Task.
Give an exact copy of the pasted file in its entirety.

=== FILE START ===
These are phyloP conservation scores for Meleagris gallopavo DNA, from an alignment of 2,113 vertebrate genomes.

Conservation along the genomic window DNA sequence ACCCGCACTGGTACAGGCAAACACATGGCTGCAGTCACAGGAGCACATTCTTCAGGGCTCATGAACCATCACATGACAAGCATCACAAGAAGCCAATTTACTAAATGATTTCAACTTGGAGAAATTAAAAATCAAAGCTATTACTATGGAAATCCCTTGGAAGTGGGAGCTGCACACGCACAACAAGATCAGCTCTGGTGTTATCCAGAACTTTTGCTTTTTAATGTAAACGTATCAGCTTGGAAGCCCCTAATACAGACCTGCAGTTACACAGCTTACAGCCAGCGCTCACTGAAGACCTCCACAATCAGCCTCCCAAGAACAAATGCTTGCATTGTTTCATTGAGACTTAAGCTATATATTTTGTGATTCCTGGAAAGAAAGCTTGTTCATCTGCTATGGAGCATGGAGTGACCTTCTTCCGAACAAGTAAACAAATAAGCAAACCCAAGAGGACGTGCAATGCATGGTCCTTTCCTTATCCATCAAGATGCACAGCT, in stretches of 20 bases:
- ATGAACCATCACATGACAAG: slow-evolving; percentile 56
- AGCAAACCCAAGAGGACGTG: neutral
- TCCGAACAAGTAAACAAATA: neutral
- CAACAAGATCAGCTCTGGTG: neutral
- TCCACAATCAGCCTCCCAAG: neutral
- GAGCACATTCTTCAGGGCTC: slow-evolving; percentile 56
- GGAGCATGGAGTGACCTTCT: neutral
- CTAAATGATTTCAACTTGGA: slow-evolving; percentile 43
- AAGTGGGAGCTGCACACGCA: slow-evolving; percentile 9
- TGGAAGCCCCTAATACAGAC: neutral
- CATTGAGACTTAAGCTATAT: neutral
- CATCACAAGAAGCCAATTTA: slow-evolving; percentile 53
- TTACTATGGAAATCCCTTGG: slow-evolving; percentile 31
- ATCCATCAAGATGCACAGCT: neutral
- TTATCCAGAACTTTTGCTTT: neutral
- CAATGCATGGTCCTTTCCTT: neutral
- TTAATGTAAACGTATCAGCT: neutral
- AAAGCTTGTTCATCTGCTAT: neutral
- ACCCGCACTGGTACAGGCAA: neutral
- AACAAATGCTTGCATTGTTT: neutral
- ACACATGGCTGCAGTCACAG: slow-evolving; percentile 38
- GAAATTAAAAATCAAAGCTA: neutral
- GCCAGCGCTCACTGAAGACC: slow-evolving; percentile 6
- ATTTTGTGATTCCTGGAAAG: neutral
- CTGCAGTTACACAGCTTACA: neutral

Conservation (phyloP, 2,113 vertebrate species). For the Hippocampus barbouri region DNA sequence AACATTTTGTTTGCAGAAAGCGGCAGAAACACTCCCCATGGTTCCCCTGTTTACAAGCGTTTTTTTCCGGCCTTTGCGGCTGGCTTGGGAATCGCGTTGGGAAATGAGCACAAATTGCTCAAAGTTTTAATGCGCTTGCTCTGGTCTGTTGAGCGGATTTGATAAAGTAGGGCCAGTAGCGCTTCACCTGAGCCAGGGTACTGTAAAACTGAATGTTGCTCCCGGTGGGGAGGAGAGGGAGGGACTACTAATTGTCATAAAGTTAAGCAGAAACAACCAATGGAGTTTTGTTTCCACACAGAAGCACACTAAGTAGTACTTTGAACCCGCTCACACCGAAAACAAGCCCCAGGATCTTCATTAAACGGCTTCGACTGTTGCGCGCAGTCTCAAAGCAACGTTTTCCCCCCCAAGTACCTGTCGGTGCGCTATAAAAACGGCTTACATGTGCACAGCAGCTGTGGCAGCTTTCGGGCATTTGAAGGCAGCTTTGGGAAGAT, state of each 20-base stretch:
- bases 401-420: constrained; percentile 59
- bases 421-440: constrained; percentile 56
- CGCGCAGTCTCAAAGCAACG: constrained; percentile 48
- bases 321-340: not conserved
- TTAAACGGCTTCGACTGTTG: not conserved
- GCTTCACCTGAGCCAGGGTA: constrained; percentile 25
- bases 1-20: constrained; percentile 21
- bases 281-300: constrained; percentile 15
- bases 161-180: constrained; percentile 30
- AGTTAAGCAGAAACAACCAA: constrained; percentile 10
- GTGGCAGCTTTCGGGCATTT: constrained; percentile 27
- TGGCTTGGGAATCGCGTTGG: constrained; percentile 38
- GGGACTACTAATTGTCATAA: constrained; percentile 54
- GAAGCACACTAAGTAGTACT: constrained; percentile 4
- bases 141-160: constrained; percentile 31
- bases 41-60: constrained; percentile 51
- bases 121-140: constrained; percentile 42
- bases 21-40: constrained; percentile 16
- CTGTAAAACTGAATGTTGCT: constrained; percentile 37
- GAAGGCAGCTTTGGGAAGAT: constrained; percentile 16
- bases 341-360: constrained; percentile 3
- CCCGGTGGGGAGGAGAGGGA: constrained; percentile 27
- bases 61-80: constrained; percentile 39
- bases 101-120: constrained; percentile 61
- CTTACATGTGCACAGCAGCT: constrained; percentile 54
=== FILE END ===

These are phyloP conservation scores for Meleagris gallopavo DNA, from an alignment of 2,113 vertebrate genomes.

Conservation along the genomic window DNA sequence ACCCGCACTGGTACAGGCAAACACATGGCTGCAGTCACAGGAGCACATTCTTCAGGGCTCATGAACCATCACATGACAAGCATCACAAGAAGCCAATTTACTAAATGATTTCAACTTGGAGAAATTAAAAATCAAAGCTATTACTATGGAAATCCCTTGGAAGTGGGAGCTGCACACGCACAACAAGATCAGCTCTGGTGTTATCCAGAACTTTTGCTTTTTAATGTAAACGTATCAGCTTGGAAGCCCCTAATACAGACCTGCAGTTACACAGCTTACAGCCAGCGCTCACTGAAGACCTCCACAATCAGCCTCCCAAGAACAAATGCTTGCATTGTTTCATTGAGACTTAAGCTATATATTTTGTGATTCCTGGAAAGAAAGCTTGTTCATCTGCTATGGAGCATGGAGTGACCTTCTTCCGAACAAGTAAACAAATAAGCAAACCCAAGAGGACGTGCAATGCATGGTCCTTTCCTTATCCATCAAGATGCACAGCT, in stretches of 20 bases:
- ATGAACCATCACATGACAAG: slow-evolving; percentile 56
- AGCAAACCCAAGAGGACGTG: neutral
- TCCGAACAAGTAAACAAATA: neutral
- CAACAAGATCAGCTCTGGTG: neutral
- TCCACAATCAGCCTCCCAAG: neutral
- GAGCACATTCTTCAGGGCTC: slow-evolving; percentile 56
- GGAGCATGGAGTGACCTTCT: neutral
- CTAAATGATTTCAACTTGGA: slow-evolving; percentile 43
- AAGTGGGAGCTGCACACGCA: slow-evolving; percentile 9
- TGGAAGCCCCTAATACAGAC: neutral
- CATTGAGACTTAAGCTATAT: neutral
- CATCACAAGAAGCCAATTTA: slow-evolving; percentile 53
- TTACTATGGAAATCCCTTGG: slow-evolving; percentile 31
- ATCCATCAAGATGCACAGCT: neutral
- TTATCCAGAACTTTTGCTTT: neutral
- CAATGCATGGTCCTTTCCTT: neutral
- TTAATGTAAACGTATCAGCT: neutral
- AAAGCTTGTTCATCTGCTAT: neutral
- ACCCGCACTGGTACAGGCAA: neutral
- AACAAATGCTTGCATTGTTT: neutral
- ACACATGGCTGCAGTCACAG: slow-evolving; percentile 38
- GAAATTAAAAATCAAAGCTA: neutral
- GCCAGCGCTCACTGAAGACC: slow-evolving; percentile 6
- ATTTTGTGATTCCTGGAAAG: neutral
- CTGCAGTTACACAGCTTACA: neutral

Conservation (phyloP, 2,113 vertebrate species). For the Hippocampus barbouri region DNA sequence AACATTTTGTTTGCAGAAAGCGGCAGAAACACTCCCCATGGTTCCCCTGTTTACAAGCGTTTTTTTCCGGCCTTTGCGGCTGGCTTGGGAATCGCGTTGGGAAATGAGCACAAATTGCTCAAAGTTTTAATGCGCTTGCTCTGGTCTGTTGAGCGGATTTGATAAAGTAGGGCCAGTAGCGCTTCACCTGAGCCAGGGTACTGTAAAACTGAATGTTGCTCCCGGTGGGGAGGAGAGGGAGGGACTACTAATTGTCATAAAGTTAAGCAGAAACAACCAATGGAGTTTTGTTTCCACACAGAAGCACACTAAGTAGTACTTTGAACCCGCTCACACCGAAAACAAGCCCCAGGATCTTCATTAAACGGCTTCGACTGTTGCGCGCAGTCTCAAAGCAACGTTTTCCCCCCCAAGTACCTGTCGGTGCGCTATAAAAACGGCTTACATGTGCACAGCAGCTGTGGCAGCTTTCGGGCATTTGAAGGCAGCTTTGGGAAGAT, state of each 20-base stretch:
- bases 401-420: constrained; percentile 59
- bases 421-440: constrained; percentile 56
- CGCGCAGTCTCAAAGCAACG: constrained; percentile 48
- bases 321-340: not conserved
- TTAAACGGCTTCGACTGTTG: not conserved
- GCTTCACCTGAGCCAGGGTA: constrained; percentile 25
- bases 1-20: constrained; percentile 21
- bases 281-300: constrained; percentile 15
- bases 161-180: constrained; percentile 30
- AGTTAAGCAGAAACAACCAA: constrained; percentile 10
- GTGGCAGCTTTCGGGCATTT: constrained; percentile 27
- TGGCTTGGGAATCGCGTTGG: constrained; percentile 38
- GGGACTACTAATTGTCATAA: constrained; percentile 54
- GAAGCACACTAAGTAGTACT: constrained; percentile 4
- bases 141-160: constrained; percentile 31
- bases 41-60: constrained; percentile 51
- bases 121-140: constrained; percentile 42
- bases 21-40: constrained; percentile 16
- CTGTAAAACTGAATGTTGCT: constrained; percentile 37
- GAAGGCAGCTTTGGGAAGAT: constrained; percentile 16
- bases 341-360: constrained; percentile 3
- CCCGGTGGGGAGGAGAGGGA: constrained; percentile 27
- bases 61-80: constrained; percentile 39
- bases 101-120: constrained; percentile 61
- CTTACATGTGCACAGCAGCT: constrained; percentile 54